Ronald Reagan and the Iran-Contra Scandal

When President Ronald Reagan addressed the nation from the White House concerning Iran-Contra on March 4th, 1987, he understood that he was caught up in a scandal that had the potential to destroy his presidency and might have led to his resignation of impeachment. In reality, he merely claimed to have been innocently unaware of what had been going on in the White House and National Security Council with Col. Oliver North, Admiral John Poindexter and Vice President George Bush, and the former two officials took all the blame on themselves and covered for the president. He was lying blatantly about all of this, especially claiming to have no memory of many of these events, such as the diversion of money to the Contras. After all, Reagan and many others had been soliciting money for them from private sources in the U.S. And all over the world, even though Congress had made it illegal. Nevertheless, Reagan truly was the Great Communicator, far more so than Nixon, and as a former actor knew how to play the part and look the part of a president and could seem ‘authentic’ in his every utterance. Nixon’s image was always one of deceit and insincerity, while Reagan was very experienced at projecting a facade of warmth, honesty and sincerity that his disgraced predecessor could never have done. In both cases, it was not simply a matter of the words they spoke, but how they appeared on television when they gave their speeches.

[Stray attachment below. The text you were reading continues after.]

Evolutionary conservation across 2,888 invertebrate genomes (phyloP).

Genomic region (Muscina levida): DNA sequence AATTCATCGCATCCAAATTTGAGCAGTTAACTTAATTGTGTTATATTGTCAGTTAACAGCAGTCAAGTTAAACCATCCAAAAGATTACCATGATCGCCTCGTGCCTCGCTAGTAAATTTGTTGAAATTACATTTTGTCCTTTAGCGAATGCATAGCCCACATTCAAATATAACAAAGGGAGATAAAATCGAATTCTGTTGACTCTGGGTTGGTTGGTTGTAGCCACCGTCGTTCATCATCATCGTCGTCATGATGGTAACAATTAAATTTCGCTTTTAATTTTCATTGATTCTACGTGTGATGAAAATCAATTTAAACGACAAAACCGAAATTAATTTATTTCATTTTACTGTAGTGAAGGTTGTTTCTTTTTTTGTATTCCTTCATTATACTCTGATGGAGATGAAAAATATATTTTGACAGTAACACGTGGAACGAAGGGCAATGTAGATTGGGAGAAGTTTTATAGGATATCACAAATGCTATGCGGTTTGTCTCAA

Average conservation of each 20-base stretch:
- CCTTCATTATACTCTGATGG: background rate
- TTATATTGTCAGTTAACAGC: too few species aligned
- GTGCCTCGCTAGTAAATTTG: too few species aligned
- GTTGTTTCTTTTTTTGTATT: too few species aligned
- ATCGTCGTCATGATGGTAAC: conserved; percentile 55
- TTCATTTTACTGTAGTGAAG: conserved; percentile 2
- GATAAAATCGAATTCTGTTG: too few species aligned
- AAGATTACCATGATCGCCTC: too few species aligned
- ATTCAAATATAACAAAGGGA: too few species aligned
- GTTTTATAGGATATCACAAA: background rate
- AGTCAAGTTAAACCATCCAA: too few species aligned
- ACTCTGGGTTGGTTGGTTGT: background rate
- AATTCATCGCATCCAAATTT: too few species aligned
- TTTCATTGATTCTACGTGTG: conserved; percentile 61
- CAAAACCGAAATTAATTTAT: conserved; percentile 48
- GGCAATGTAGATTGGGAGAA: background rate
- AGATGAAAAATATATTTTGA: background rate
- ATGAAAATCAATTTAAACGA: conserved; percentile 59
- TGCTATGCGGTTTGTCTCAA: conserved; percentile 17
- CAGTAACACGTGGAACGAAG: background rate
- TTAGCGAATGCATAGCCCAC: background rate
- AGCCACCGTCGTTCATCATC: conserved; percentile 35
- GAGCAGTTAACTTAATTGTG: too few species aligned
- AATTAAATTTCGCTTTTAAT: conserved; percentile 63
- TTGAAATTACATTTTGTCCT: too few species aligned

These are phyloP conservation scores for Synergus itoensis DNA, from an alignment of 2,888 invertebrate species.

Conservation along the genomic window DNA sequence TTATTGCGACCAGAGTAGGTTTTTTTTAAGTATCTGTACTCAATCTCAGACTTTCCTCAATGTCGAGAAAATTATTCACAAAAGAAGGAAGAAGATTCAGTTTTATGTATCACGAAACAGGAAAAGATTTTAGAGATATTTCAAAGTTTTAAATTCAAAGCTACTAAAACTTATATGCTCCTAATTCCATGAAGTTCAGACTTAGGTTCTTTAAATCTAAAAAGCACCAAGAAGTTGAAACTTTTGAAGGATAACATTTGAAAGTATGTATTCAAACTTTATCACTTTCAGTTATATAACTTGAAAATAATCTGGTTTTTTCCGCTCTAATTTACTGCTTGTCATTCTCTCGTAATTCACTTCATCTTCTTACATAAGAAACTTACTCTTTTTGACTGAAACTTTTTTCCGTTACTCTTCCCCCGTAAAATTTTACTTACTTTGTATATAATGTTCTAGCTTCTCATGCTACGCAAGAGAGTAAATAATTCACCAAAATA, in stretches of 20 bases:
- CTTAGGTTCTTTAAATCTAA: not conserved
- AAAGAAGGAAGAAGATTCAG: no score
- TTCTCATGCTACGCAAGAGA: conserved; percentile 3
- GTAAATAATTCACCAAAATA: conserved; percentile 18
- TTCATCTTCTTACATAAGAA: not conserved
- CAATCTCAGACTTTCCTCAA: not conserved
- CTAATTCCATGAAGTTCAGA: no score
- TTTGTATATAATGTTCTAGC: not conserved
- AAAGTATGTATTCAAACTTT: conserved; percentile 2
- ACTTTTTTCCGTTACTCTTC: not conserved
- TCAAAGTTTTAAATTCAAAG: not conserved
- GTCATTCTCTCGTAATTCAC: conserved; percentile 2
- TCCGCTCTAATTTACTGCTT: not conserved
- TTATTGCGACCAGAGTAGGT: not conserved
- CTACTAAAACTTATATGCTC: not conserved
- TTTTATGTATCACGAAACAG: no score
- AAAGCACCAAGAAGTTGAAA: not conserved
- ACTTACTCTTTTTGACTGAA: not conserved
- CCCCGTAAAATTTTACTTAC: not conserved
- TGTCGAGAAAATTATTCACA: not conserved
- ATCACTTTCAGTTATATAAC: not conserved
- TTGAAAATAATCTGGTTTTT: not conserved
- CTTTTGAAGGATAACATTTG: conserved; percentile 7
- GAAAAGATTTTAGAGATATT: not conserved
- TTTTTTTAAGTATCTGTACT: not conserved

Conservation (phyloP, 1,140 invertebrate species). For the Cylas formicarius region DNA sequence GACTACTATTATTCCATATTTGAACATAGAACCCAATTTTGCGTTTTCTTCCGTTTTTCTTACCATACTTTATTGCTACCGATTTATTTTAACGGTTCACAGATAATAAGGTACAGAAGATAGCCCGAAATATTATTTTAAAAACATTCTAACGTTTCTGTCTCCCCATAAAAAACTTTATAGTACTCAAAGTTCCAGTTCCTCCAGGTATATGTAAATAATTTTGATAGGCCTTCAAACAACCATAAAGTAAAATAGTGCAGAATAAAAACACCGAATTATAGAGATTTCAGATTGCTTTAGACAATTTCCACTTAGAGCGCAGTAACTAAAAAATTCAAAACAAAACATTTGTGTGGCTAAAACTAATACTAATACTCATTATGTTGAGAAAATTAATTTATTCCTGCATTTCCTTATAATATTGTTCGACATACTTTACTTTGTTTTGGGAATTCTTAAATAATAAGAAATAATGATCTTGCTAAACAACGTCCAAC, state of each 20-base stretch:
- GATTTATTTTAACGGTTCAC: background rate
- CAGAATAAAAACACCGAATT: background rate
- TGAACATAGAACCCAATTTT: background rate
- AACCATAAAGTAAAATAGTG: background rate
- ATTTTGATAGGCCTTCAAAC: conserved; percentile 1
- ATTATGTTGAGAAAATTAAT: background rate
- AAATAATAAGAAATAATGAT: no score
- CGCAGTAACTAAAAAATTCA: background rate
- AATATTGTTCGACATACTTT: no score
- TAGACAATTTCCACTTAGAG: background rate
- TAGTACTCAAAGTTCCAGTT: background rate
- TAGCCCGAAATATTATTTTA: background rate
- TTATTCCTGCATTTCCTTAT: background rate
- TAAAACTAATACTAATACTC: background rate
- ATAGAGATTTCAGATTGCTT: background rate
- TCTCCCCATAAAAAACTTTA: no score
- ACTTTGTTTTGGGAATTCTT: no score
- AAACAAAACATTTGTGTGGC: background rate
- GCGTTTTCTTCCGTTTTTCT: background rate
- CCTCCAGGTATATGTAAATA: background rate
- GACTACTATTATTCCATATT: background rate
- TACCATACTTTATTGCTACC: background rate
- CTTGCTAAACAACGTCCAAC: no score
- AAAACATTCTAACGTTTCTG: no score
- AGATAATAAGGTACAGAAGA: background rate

He opened his speech trying to set a tone of trust and sincerity, saying to his fellow Americans “your trust is what gives a president his powers of leadership and his personal strength, and it’s what I want to talk to you about this evening.” First he had to manipulate his audience and the evidence by giving them a very partial and distorted version of his dealings with Iran over the past seven years, and perhaps even before his election in 1980. At that time, fifty-three Americans were still being held hostage in Iran, and President Jimmy Carter had been humiliated by a failed rescue attempt. He was now trying to negotiate to get them freed, and it is very likely that some of Reagan’s advisors made contact with Iranian officials in order to stall and delay the release until after the election in November. In fact, the hostages landed in Washington at almost the exact hour when Regan was being sworn in 1981, and his secret contacts, negotiations and arm’s sales to Iran had been ongoing for six years after that. Naturally, he informed his TV audience of none of this, even though revelations had been appearing in the media for three months about secret arm’s deals and negotiations with the Iranian regime. He had been silent all this time and conceded that “I’ve paid a price for my silence in terms of your trust and confidence.” This was true, but then he immediately transitioned into another lie by claiming that “but I’ve had to wait, as you have, for the complete story.”